One left home should get silver for Olympics, too

August 31, 2004|By SUSAN REIMER

NOW THAT THE Olympics are over, the athletes get to come home and so does my husband, the sportswriter.

Faithful readers will remember that I usually take the opportunity of these long absences to write columns at my spouse's expense.

I never tire of pointing out that while I have been stuck at home with two kids, he has been someplace exotic doing something exciting. None of the neighbors ever says to me, "Wow, the grocery store and back-to-school shopping? I wish I had your job."

My husband the sportswriter always used to return home with Super Bowl souvenirs and Olympic pins purchased to melt the ice. But, as the trips grew longer or more frequent, he realized that only jewelry would do the trick.

The good news for me has been that each Olympic host country has been well known for one precious gem or another. My careful research has revealed that Greece is known for its silver jewelry, but I have been warned by my Greek friends not to be too impressed with that as a gift. Apparently it is cheap as dirt over there.

Things never go well for me when my husband the sportswriter leaves on these extended junkets. The kids get sick or I bang up the car or a mouse appears in the kitchen.

One year, snow blew through the vents in the attic and melted through the ceiling of my bedroom. Dry-wall the consistency of mashed potatoes ended up on top of my handmade quilt.

Another time, the IRS attacked my bank account, and I had no money. But that is another story.

While he is away, I eat kid food. He returns craving my meatloaf, and all I want to make is a reservation.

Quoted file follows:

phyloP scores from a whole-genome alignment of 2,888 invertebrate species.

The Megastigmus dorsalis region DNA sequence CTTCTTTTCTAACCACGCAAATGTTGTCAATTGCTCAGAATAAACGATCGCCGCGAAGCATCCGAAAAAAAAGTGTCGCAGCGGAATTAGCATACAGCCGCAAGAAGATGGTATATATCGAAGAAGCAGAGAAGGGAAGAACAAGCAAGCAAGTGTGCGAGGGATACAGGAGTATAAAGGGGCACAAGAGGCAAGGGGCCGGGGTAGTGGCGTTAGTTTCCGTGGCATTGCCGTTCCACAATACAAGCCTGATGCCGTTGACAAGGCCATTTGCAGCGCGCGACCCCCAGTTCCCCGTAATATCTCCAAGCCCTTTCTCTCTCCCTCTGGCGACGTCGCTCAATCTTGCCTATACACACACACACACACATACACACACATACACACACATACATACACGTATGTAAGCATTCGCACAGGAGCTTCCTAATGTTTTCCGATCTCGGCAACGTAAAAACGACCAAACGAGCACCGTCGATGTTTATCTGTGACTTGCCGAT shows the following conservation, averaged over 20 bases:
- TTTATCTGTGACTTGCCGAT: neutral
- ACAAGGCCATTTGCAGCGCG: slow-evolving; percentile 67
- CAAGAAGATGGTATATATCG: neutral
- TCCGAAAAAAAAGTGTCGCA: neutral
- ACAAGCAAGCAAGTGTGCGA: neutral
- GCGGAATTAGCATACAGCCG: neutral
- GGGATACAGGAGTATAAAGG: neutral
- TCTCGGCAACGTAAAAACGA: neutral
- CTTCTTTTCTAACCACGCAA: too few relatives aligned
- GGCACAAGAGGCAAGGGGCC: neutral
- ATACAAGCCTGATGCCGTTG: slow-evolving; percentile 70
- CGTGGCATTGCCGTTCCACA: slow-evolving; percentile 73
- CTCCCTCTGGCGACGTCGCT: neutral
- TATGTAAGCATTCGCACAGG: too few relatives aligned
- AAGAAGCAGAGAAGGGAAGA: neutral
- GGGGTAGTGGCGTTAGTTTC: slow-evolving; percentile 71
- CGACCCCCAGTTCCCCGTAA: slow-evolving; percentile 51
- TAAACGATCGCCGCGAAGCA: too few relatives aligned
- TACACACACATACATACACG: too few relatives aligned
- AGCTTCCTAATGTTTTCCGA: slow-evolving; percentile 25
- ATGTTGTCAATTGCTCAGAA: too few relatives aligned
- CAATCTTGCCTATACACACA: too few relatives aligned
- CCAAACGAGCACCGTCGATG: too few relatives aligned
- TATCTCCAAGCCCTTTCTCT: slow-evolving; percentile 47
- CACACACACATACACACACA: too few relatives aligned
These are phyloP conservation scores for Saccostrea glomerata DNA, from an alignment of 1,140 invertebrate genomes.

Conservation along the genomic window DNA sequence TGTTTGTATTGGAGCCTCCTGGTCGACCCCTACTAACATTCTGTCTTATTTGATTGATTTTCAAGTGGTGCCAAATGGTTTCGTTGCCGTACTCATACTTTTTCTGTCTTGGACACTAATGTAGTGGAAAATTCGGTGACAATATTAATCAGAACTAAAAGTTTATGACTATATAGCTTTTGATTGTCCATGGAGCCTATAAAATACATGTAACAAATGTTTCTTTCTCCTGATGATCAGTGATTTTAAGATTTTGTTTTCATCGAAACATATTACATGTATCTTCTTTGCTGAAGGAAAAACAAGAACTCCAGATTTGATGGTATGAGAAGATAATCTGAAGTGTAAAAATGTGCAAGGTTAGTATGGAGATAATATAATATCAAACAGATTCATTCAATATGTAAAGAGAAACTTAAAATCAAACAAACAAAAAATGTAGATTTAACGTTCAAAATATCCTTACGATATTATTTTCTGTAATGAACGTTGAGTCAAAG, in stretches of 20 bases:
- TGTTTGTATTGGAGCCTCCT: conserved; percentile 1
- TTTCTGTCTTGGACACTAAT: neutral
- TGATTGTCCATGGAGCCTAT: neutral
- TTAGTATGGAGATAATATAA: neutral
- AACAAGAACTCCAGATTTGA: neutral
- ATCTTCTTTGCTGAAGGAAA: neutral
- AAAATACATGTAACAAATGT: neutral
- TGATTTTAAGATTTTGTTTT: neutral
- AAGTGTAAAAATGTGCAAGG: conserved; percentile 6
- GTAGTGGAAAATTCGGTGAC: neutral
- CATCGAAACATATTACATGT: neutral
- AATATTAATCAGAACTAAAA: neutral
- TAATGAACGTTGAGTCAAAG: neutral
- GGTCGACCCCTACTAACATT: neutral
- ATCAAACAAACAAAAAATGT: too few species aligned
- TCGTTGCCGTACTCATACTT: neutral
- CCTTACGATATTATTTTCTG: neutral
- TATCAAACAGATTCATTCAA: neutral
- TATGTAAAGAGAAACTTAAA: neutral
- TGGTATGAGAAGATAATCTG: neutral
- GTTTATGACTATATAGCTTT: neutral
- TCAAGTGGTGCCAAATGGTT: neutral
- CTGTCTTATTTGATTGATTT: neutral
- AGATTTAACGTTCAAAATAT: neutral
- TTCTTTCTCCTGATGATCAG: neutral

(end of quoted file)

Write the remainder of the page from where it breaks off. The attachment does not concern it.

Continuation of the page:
He returns exhausted, and I make lots of resentful racket while he tries to catch up on his sleep.

We have these can-you-top-this conversations about the trials each endured, and they always end the same way.

I say something like, "Honey, you were in Greece." He says something like, "Honey, I was in Greece." Our words, though the same, are half a world apart in meaning.

After each of these trips, I would hand off the kids to his care as smoothly as a track athlete with a baton. I would leave for the mall and some therapeutic window-shopping or dinner out with girlfriends.

This time, it is different.

My husband the sportswriter returns from the Greek Olympics to a house that has changed mightily in his two-week absence, and it has nothing to do with mice or snow.

While he was away, his son signed the papers that commit him to two more years at the U.S. Naval Academy and five years in the Navy. And his daughter left for her first year of college.

This is a far cry from a new tooth or stitches. It is more momentous than a wrecked car.

And it is more than an empty house. In his absence, his children have taken giant steps away from him. From us.

The good news, of course, is that I will still be around, ready to run the vacuum cleaner the minute he shuts his eyes to nap.

Friends have asked over the years why I have not traveled with my husband the sportswriter to Japan or New Orleans, to Salt Lake City or Norway. It has always been a silly question.

Who would look after the kids?

In four years, the Summer Olympics will be held in Beijing. Michael Phelps is expected to be there.

I just might be there, too.

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